The UK’s coronavirus hospital death toll has increased by 98 – the highest jump on a Friday since early June – as much of the country braces for tougher lockdown restrictions.

England reported 82 new fatalities, Scotland had nine, Wales recorded five and Northern Ireland had two to bring the hospital count to 35,730.

It is biggest increase on a Friday since 142 deaths were announced four months ago on June 5.

By comparison, the death tolls on recent Fridays were 64 on October 9, 55 on October 2, 36 on September 25, 18 on September 18 and nine on September 11.

The lowest increase announced on a Friday was five on August 21, while the highest was 953, which was set on April 10 when the UK was going through the first peak of its outbreak.

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NHS hospitals are bracing for a surge in admissions
(Image: PA)

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The death tolls announced this week were 98 on Friday, 108 on Thursday, 97 on Wednesday, 101 on Tuesday and 43 on Monday, which was lower due to a lag in reporting weekend fatalities.

On Friday, NHS England announced 82 deaths, bringing the total number of fatalities in hospitals in England to 30,825.

The victims were aged between 35 and 97 years old, and all but eight (aged between 49 and 94) had known underlying health conditions.

The North West reported the most deaths (39), followed by North East & Yorkshire (21), the Midlands (13), East (five) and London (four). There were no fatalities reported in both the South East and South West.

This map shows the lockdown restrictions in place across England
(Image: Press Association Images)

People out and about in Preston city centre in Lancashire, which is being moved to Tier 3
(Image: Julian Hamilton/Daily Mirror)

Lancashire is set to enter a Tier 3 (very high) lockdown, which carries the toughest restrictions, from Saturday, as London, most of Essex and York move into Tier 2 (high).

Leaders in Liverpool City Region, the first area to go into a Tier 3 lockdown, branded the new system a “shambles” due to inconsistencies.

Number 10, meanwhile, said the Prime Minister was not currently looking at imposing a so-called “circuit-breaker” national lockdown.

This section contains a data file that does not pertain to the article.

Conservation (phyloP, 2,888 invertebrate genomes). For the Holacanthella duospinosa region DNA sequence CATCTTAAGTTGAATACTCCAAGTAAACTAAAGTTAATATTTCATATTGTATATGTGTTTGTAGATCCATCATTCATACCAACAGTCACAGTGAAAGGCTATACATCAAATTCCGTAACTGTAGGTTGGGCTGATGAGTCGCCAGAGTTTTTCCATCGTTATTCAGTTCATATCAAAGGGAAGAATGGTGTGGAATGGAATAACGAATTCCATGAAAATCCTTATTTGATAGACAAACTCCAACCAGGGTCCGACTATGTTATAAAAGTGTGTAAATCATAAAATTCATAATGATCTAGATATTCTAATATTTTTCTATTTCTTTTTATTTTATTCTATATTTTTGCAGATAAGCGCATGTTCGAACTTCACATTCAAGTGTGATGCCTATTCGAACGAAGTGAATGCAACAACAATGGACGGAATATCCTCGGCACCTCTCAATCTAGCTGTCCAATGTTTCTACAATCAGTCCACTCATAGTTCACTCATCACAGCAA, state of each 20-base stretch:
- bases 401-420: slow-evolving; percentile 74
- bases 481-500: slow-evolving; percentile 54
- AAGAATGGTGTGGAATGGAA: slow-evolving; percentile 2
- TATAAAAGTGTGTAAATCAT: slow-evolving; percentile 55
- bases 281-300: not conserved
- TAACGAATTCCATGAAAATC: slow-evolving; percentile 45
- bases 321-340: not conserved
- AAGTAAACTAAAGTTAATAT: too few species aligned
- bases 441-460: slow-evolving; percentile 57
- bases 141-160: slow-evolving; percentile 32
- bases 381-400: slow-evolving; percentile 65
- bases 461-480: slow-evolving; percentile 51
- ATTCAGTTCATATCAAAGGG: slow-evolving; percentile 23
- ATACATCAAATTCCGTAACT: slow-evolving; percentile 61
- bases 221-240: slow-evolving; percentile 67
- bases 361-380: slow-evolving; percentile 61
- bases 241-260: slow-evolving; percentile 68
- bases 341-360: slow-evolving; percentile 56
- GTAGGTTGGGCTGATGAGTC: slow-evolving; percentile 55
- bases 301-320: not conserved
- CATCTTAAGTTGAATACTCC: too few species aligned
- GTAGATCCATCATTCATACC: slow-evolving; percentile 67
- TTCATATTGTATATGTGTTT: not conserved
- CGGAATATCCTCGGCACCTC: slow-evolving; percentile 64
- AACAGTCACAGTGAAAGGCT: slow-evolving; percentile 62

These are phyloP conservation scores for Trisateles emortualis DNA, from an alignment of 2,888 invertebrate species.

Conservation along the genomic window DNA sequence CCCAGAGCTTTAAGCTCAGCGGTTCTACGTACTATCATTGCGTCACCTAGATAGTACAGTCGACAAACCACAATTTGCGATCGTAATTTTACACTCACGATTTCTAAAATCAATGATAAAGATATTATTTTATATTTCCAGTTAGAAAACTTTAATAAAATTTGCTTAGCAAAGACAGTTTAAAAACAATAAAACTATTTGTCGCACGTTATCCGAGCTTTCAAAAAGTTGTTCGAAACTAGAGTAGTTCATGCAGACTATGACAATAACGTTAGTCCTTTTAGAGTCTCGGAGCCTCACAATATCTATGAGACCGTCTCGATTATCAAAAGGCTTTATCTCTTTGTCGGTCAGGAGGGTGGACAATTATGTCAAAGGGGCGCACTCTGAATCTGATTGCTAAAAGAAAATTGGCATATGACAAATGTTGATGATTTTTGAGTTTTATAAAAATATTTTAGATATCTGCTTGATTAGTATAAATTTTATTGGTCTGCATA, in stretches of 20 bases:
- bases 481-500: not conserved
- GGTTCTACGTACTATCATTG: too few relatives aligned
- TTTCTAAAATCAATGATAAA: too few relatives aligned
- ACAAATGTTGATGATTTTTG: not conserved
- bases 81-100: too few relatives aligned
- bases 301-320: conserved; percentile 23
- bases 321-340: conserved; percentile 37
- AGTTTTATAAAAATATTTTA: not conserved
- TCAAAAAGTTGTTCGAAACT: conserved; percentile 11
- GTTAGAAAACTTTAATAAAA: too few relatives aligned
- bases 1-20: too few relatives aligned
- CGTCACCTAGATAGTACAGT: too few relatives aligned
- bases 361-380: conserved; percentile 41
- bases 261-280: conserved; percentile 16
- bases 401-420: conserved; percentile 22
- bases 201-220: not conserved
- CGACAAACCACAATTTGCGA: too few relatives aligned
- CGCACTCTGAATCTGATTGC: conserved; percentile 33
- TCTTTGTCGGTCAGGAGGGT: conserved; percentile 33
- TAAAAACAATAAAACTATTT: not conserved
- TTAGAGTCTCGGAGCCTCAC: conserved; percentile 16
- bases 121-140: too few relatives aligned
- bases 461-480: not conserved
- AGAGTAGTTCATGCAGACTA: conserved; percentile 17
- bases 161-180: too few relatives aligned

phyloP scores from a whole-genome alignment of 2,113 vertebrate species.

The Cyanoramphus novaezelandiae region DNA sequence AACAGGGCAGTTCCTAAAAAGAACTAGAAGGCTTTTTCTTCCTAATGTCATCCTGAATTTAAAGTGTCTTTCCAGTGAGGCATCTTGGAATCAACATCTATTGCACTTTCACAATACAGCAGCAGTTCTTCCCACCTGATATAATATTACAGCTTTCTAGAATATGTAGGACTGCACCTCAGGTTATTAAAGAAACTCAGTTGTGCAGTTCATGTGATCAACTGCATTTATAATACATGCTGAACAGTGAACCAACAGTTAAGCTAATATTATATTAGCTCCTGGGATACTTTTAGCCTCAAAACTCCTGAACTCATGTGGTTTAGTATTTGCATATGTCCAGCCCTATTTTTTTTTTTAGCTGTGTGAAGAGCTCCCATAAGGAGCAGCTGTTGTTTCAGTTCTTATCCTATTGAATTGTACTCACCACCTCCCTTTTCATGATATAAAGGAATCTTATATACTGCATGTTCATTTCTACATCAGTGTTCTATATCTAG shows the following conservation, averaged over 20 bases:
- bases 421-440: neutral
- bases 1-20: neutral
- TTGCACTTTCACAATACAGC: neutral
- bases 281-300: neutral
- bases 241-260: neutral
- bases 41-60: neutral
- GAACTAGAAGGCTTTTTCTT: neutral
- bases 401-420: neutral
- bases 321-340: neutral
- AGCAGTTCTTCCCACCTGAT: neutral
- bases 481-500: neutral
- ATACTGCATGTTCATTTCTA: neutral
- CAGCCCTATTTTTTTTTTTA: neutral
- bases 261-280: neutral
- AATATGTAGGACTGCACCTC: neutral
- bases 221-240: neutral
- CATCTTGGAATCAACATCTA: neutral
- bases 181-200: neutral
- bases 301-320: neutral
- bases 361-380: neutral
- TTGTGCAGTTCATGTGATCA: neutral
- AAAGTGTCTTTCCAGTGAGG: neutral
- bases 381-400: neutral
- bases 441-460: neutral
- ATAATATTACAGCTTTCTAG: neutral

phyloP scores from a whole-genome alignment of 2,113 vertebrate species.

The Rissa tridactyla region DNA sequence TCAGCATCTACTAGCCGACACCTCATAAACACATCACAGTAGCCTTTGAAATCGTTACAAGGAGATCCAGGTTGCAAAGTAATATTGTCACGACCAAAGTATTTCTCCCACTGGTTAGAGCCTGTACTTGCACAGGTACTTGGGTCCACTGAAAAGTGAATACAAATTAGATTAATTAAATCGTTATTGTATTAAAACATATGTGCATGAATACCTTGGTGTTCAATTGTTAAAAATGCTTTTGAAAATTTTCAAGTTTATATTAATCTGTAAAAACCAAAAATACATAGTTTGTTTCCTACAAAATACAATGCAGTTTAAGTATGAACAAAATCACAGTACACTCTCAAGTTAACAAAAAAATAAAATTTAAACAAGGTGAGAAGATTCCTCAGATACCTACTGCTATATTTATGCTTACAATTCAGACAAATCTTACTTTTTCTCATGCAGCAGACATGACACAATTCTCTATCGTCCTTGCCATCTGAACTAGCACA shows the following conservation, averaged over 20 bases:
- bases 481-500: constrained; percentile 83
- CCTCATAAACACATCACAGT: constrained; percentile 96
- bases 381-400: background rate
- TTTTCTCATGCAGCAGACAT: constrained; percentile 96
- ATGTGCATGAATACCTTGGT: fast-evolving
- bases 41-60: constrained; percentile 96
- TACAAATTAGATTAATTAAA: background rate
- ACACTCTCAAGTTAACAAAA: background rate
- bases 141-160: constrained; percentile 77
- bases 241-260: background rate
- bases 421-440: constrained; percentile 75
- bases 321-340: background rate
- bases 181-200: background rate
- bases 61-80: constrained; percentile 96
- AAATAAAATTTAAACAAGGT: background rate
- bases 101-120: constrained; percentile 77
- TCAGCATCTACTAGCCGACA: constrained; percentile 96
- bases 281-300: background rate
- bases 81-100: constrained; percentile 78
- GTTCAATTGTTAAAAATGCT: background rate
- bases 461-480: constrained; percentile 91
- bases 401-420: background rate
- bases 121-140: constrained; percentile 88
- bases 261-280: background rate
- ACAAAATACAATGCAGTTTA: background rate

Scotland has recorded nine deaths of coronavirus patients in the past 24 hours, Nicola Sturgeon has announced.

This takes the death toll under this measure – of people who first tested positive for the virus within the previous 28 days – to 2,594.

Speaking during the Scottish Government’s daily briefing, the First Minister said 1,196 people have tested positive in the past 24 hours.

This is 16.9% of newly-tested individuals, down from 17.6% on Thursday.

She said 45,232 people have now tested positive for the virus, up from 44,036 the day before.

This chart shows a sharp rise in the number of hospital admissions
(Image: Press Association Images)

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Of the new cases, 416 are in Greater Glasgow and Clyde, 309 in Lanarkshire, 161 in Lothian, and 104 in Ayrshire and Arran.

There are 629 people in hospital confirmed to have the virus, up by 27 in 24 hours.

Of these patients, 58 were in intensive care, up by six.

Ms Sturgeon said a new tiered  lockdown system in Scotland will “strengthen our resilience to live with this virus” when it replaces temporary measures due to end on October 25.

In Wales, the death toll increased by five to 1,703 and there were 979 new cases – a daily record – taking the total to 34,0005.

First Minister Mark Drakeford said the Welsh Government will be meeting over the weekend to discuss a circuit-breaker lockdown and announce any decisions on Monday.

The latest R numbers by region in England, as of Friday 16 October

Wales’ ban on visitors entering from coronavirus hotspots elsewhere in the UK comes into effect on Friday.

There were two additional deaths in Northern Ireland, where a four-week circuit breaker lockdown comes into effect on Friday. The toll now stands at 608.

It also set a new daily record with 1,299 confirmed cases. Its total is now 25,177.

Meanwhile, the reproduction number, or R value, of coronavirus transmission across the UK still remains above 1.

Data released on Friday by the Government Office for Science and the Scientific Advisory Group for Emergencies (Sage) shows the estimate for R for the whole of the UK is between 1.3 and 1.5.

Last week, the R number was between 1.2 and 1.5.

R represents the average number of people each Covid-19 positive person goes on to infect.

When the figure is above 1, an outbreak can grow exponentially.

An R number between 1.3 and 1.5 means that on average every 10 people infected will infect between 13 and 15 other people.



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